Laboratory of Pharmaceutical Chemistry and Engineering
The Laboratory of Pharmaceutical Chemistry and Engineering focuses on Pharmaceutical Chemistry and engineering through the use of various nanomaterials especially polymers. These nanomaterials can be used for a wide variety of applications from antibacterial coatings to drug delivery.
A. Therapeutic Peptides.
As biologically active molecules and therapeutics, peptides have many unique and unbeatable features in comparison with proteins. Bioactive peptides regulate many physiological processes, acting at some sites as endocrine or paracrine signals and at others as neurotransmitters or growth factors. These peptides have many positive impacts on human health, including antimicrobial, antifungal, antiviral, and antitumor activities. Over the last decade, there has been a rapid expansion in the study on peptides, and this is likely to continue. We are interested in a new peptide design and delivery technology aimed at developing new therapeutic peptides for a wide array of pharmaceutical applications. The two focuses of our current peptide project are:
Long life-span therapeutic peptides. All therapeutic peptides are sensitive to proteases and thus have very short life-span in the circulation which is usually insufficient for peptides to be fully exposed to the target tissue. Some approaches which have been attempted in the past are amino acid replacement, polymer conjugation, and microparticulate encapsulation. Unfortunately, D-amino acid replacement and polymer conjugation may be associated with dramatic peptide activity drop. Similarly, microparticulate encapsulations are accompanied by increased peptide retention in reticuloendothelial system (RES) which yields undesired toxicity to specific tissues and organs such as spleens and livers. We pioneered the utilization self-assembly in peptide design and have successfully developed therapeutic peptides with greatly improved life-spans;
Cell specific and permeable peptides. Due to the hydrophilic nature and lack of defined structures, short peptides have extremely little to no targeting ability and cell permeability. Current conjugation approaches aim at the poor cell selectivity and permeability have dramatic and unavoidable effects on the biological activity of the peptides. We have developed a single amino acid modification/mutation approach which can improve for selectivity or permeability of short therapeutic peptides without affecting their biological activities.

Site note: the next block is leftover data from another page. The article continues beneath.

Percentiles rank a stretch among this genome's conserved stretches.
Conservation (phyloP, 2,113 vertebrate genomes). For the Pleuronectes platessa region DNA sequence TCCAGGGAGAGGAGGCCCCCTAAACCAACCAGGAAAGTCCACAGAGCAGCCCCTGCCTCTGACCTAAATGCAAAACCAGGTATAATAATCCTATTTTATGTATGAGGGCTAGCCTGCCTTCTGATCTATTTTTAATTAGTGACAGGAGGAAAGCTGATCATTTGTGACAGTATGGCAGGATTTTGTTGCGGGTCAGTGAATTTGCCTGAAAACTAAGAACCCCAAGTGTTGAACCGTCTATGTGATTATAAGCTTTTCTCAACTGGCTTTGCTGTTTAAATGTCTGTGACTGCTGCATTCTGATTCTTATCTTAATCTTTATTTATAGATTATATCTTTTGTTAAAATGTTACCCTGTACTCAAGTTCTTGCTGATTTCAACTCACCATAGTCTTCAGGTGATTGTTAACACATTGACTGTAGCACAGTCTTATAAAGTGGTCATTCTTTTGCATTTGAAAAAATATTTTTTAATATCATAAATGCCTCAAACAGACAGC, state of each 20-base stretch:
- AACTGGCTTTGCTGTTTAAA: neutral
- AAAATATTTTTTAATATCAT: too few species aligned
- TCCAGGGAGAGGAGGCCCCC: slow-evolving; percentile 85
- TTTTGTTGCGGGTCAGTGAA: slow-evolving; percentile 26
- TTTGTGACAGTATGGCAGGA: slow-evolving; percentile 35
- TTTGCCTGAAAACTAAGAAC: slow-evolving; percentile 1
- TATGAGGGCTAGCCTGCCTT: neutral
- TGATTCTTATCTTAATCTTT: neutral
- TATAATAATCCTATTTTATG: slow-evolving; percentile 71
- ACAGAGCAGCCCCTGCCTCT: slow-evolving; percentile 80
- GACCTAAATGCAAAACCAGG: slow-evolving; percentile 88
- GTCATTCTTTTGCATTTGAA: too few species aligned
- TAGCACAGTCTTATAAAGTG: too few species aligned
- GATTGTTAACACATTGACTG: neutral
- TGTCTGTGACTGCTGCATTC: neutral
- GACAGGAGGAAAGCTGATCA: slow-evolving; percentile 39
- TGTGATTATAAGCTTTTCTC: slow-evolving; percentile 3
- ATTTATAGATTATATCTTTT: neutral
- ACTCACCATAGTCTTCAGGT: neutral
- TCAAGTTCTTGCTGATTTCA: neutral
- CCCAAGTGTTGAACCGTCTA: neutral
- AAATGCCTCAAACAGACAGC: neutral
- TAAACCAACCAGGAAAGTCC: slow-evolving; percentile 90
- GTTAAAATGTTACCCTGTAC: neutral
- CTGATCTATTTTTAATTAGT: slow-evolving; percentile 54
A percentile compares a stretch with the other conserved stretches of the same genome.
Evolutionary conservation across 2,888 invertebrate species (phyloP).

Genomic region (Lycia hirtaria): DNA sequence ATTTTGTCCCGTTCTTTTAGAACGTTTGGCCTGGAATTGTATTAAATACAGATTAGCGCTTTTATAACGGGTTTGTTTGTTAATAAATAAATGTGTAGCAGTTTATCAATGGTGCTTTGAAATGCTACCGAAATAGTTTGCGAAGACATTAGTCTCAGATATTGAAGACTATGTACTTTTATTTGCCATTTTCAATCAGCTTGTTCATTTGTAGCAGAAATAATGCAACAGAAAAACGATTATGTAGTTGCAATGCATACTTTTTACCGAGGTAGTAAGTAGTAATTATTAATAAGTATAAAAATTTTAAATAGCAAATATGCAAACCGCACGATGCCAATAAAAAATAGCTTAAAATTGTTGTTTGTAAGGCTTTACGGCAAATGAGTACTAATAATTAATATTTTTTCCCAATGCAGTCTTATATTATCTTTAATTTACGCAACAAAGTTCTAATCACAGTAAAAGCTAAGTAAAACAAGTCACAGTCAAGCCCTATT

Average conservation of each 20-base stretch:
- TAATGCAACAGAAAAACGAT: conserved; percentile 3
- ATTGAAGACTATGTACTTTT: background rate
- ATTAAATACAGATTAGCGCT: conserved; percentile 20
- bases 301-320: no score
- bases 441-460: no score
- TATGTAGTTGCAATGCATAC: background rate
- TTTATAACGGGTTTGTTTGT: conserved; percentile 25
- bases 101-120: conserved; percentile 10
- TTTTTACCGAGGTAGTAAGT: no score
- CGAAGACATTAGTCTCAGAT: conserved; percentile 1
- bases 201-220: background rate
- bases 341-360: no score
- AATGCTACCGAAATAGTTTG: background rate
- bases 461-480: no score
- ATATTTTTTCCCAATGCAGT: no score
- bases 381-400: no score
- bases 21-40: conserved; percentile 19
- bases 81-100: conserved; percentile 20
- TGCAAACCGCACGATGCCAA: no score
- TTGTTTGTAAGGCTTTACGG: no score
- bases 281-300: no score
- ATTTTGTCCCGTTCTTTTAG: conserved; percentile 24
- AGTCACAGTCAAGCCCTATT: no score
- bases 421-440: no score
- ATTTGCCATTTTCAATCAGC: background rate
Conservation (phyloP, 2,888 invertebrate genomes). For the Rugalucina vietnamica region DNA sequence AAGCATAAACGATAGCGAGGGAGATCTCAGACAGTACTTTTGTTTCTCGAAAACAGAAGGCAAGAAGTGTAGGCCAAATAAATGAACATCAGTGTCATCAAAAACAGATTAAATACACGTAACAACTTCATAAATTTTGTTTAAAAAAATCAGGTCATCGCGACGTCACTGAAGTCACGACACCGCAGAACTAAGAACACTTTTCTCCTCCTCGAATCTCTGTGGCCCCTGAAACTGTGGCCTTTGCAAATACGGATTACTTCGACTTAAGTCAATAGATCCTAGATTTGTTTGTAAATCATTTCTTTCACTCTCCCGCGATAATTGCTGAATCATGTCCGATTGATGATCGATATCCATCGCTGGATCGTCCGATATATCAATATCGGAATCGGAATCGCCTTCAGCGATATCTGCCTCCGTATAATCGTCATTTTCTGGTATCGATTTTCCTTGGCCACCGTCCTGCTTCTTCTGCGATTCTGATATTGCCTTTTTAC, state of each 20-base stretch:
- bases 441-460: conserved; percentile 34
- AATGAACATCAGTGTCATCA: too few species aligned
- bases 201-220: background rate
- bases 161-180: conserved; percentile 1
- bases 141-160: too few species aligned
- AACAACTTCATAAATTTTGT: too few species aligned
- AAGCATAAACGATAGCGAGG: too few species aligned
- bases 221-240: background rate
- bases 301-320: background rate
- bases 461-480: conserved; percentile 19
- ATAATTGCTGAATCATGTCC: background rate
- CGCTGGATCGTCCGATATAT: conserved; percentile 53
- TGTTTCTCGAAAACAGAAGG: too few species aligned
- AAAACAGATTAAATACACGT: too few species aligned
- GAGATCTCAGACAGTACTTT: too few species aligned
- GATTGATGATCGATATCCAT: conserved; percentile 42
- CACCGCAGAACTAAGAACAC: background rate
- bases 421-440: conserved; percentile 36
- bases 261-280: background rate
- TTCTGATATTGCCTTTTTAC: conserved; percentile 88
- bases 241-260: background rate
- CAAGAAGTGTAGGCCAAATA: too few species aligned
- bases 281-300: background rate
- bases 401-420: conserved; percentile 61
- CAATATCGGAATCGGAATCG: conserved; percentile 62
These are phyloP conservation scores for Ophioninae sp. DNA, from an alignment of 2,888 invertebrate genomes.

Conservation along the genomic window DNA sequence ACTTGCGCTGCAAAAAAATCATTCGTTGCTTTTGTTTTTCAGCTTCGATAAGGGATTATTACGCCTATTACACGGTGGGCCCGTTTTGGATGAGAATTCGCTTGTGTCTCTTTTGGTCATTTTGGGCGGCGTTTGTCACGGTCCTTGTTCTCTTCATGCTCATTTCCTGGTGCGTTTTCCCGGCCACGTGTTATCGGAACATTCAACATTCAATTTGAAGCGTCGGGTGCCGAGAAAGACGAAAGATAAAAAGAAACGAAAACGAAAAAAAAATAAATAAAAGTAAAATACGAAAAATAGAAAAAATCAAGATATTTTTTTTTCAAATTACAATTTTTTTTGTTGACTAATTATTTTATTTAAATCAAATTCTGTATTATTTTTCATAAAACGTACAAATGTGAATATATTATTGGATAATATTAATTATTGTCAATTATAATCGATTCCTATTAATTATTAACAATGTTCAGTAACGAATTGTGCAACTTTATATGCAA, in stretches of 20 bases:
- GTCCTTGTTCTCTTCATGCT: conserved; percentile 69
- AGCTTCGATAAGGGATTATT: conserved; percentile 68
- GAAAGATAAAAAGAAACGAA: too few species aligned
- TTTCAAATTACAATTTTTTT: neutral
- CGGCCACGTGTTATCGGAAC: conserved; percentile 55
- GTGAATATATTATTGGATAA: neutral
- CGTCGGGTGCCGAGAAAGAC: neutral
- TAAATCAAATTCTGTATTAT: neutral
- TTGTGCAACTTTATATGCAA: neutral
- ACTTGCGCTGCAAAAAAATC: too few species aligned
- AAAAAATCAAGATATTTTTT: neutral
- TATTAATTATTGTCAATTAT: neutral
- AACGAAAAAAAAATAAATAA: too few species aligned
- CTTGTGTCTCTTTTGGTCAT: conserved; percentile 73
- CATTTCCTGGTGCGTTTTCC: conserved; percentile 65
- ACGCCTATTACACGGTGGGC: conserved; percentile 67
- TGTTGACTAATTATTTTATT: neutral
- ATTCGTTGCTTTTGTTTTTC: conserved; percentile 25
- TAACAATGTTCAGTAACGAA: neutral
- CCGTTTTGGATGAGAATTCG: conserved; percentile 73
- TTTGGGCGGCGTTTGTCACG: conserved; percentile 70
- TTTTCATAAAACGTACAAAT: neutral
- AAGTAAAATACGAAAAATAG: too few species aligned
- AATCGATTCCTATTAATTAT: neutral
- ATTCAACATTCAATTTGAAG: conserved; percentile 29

B) Bacteria Responsive Materials for Medical Device Infections and Bio-Fouling
Any solid-liquid interface provides an environment for microorganism attachment and growth to cause biofouling. Biofouling is a growing global problem, occurring on a wide variety of surfaces, including industrial or potable water system piping, natural moist surfaces (bottom of boats and docks), living tissue (oral cavity), and biomedical devices. Biofouling in industrial water-based process accounts for billions of dollars lost each year. In addition, as the use of biomedical devices and implants increases, indwelling device infections represent life-threatening circumstances and account for the majority (> 80%) of hospital acquired infections. Because of the risk of resistant mutants and biofilms, classical antibiotics are not effective. Current antibiotic impregnation is not an ideal approach due to its many unsolved problems including a short life-span, narrowed antibacterial spectrum, ineffectiveness towards resistant mutants, and the potential to hasten the antibiotic resistance process. We are working on polymeric antibacterial surfaces designed specifically for implants associated infections. Surfaces constructed from polymeric antibacterial can sense bacteria attachment and kill bacteria by inducing autolysis. Biomedical (catheters, stents, orthopedic and dental implants, wound dressing, and antibacterial textiles) and wide industrial applications of new antibacterial materials (metals and various polymers) are being explored.
C) Nano-Technology Enabled Drug Delivery and Cell Sensing
Melanin is a highly adhesive naturally occurring pigment which has been studied for decades. A variety of melanin like polymers have been used for a wide variety of applications including: biosensing, antibacterial coatings, and drug delivery. The properties of these polymer coatings including the hydrophobicity and surface potential are key determining factors of the effectiveness of the applications. Through the introduction of copolymers and the tuning of the reaction conditions, the utility of the polymers can be enhanced.